People of all ages want local sustainability

By Chris Nordstrom PLA, ASLA

According to a survey completed by the National Recreation and Park Association, over 83% of Americans 18 years or older feel it is important for local governments to prioritize environmental initiatives. Families with children (89%) and Millennials (79%) were the strongest proponents of sustainability. Here’s the NRPA report.

The survey results suggest that communities would do well to look into their own sustainability-based practices. Park and trail development, community level recycling and green infrastructure development all require significant constituent buy-in to be successful. Prudent fiscal management will always be a priority at any level of government. The challenge is identifying methods of incorporating sustainability in a fashion that not only is good for the environment, but ultimately ends up saving the community money.

CWA can help communities meet their sustainability goals by recommending best practices, pursuing grant funds, and identifying opportunities for incorporating green infrastructure into municipal systems. Contact us to find out how we can help you.

Cities’ flood mitigation innovations outpace feds

Every dollar spent on flood mitigation saves $4 in recovery costs. Cities around the U.S. are planning for these disasters although federal spending remains heavily weighted towards post-disaster services instead of prevention, as we see in this article from Governing.com.

After a devastating 1984 flood, Tulsa, OK established systems and procedures that reduced future flood damages. They

  • Established a stormwater management utility
  • Used nature-based solutions for flood control along a critical stream
  • Established a stormwater utility fee for hard surfaces
  • Used open areas for detention
  • Removed structures in floodplains.

In 2013, Boulder fared better than other Colorado communities because they had tied drainage improvements to developments and established funding to buy at-risk properties.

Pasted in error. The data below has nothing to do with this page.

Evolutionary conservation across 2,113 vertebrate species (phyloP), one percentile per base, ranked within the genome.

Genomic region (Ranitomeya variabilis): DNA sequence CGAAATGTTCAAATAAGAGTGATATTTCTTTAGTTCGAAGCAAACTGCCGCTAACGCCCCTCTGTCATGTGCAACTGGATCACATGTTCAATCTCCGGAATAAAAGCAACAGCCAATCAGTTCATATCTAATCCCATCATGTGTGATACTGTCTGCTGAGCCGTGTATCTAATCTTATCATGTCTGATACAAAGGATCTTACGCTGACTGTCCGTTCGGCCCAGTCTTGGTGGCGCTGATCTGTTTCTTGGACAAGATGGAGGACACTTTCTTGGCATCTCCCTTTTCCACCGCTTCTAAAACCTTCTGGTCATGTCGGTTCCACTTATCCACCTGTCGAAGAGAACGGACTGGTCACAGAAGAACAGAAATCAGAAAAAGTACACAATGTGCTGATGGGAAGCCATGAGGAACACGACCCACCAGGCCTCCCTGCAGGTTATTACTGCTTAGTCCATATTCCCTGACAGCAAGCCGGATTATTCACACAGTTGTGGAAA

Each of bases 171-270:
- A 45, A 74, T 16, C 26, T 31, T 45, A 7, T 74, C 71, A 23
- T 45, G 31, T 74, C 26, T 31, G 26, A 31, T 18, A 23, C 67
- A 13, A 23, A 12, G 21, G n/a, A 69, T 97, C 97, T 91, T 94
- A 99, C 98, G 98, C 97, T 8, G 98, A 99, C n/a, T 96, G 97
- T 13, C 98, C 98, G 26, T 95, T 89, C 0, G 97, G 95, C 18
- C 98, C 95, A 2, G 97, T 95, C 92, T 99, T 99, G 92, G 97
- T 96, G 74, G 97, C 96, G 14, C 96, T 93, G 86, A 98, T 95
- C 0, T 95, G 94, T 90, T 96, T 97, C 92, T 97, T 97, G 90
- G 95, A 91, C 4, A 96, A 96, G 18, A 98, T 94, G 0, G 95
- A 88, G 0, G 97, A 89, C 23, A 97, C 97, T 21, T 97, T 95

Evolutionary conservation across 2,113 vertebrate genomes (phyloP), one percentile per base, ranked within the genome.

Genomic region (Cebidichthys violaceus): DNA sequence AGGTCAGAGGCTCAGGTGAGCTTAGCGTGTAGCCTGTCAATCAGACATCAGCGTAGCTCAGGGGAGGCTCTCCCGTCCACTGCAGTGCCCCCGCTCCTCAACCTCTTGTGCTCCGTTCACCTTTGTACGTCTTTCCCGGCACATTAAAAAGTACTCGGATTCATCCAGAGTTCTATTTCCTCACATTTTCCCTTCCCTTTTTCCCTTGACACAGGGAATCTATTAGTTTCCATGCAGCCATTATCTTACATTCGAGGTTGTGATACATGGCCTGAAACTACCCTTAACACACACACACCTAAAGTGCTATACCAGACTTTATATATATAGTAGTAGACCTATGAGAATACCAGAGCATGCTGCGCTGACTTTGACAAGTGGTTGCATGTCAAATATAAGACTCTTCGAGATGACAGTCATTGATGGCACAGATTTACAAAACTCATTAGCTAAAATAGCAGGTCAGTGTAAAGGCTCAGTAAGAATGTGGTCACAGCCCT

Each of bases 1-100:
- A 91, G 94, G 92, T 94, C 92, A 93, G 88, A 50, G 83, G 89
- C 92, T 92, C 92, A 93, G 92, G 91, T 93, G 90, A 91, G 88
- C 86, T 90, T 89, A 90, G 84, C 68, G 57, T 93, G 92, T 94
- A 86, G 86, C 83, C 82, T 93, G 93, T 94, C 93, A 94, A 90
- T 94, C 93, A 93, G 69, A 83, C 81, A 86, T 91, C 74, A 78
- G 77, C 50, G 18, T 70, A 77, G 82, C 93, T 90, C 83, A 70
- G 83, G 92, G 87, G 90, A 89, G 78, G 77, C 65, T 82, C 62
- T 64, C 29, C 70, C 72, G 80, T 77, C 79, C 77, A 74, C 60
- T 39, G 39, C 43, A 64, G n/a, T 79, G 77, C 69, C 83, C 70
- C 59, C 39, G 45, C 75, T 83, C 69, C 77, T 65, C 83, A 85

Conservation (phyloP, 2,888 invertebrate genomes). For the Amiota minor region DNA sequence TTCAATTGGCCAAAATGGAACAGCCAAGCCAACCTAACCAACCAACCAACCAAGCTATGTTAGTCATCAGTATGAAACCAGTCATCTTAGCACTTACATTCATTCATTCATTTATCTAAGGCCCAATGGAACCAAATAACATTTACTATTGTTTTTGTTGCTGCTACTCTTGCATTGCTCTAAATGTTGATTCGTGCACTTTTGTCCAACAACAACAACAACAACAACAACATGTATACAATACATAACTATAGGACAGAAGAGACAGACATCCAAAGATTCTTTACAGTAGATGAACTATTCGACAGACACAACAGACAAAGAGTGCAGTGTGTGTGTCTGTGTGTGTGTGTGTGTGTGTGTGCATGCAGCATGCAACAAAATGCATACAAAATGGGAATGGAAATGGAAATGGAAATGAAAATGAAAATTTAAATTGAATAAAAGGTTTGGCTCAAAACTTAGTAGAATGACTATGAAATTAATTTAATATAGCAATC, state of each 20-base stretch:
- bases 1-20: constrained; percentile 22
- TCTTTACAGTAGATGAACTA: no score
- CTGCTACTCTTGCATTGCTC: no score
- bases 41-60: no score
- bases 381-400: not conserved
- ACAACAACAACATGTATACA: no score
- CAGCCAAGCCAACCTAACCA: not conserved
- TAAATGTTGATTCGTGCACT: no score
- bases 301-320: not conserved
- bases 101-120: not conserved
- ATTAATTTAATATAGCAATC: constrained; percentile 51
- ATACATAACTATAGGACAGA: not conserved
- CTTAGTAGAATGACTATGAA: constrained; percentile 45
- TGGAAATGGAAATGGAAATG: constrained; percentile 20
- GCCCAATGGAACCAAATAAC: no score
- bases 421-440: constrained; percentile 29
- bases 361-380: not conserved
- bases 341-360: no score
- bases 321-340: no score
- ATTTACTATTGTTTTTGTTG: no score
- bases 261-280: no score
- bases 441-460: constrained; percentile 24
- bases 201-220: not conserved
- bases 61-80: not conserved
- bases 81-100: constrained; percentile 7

Washington D.C. issued the nation’s first municipal environmental impact bonds. In North Carolina, Charlotte-Mecklenburg County uses storm water fees to relocate buildings and encourage people to move out of flood-prone areas.

Spring training: Staff conduct seminars for MML and Ohio APA

Carlisle/Wortman Associates’ planners routinely train officials around Michigan, both for the Michigan Municipal League (MML) and for specific communities. In February, John Enos taught roles and responsibilities to planning commissioners in Ida Township and he, Chris Atkins and Dave Scurto did MML weekenders on role and responsibilities and economic development.

In March, Laura Kreps was in front of MML members from the Grass Lake area with site plan reviews. Roles and responsibilities will be the topic in April for Ben Carlisle in New Buffalo and in May for John with the Ohio chapters of the American Planning Association.

“Carlisle Wortman has been assisting with League trainings for several years now,” said Kelly Warren, director of affiliate engagement for the Michigan Municipal League. “They are always a pleasure to work with and they thoroughly understand the challenges and needs of our elected and appointed officials….They are always well-prepared and tailor each course for the individual community and officials.”

APA sets principles for federal infrastructure investments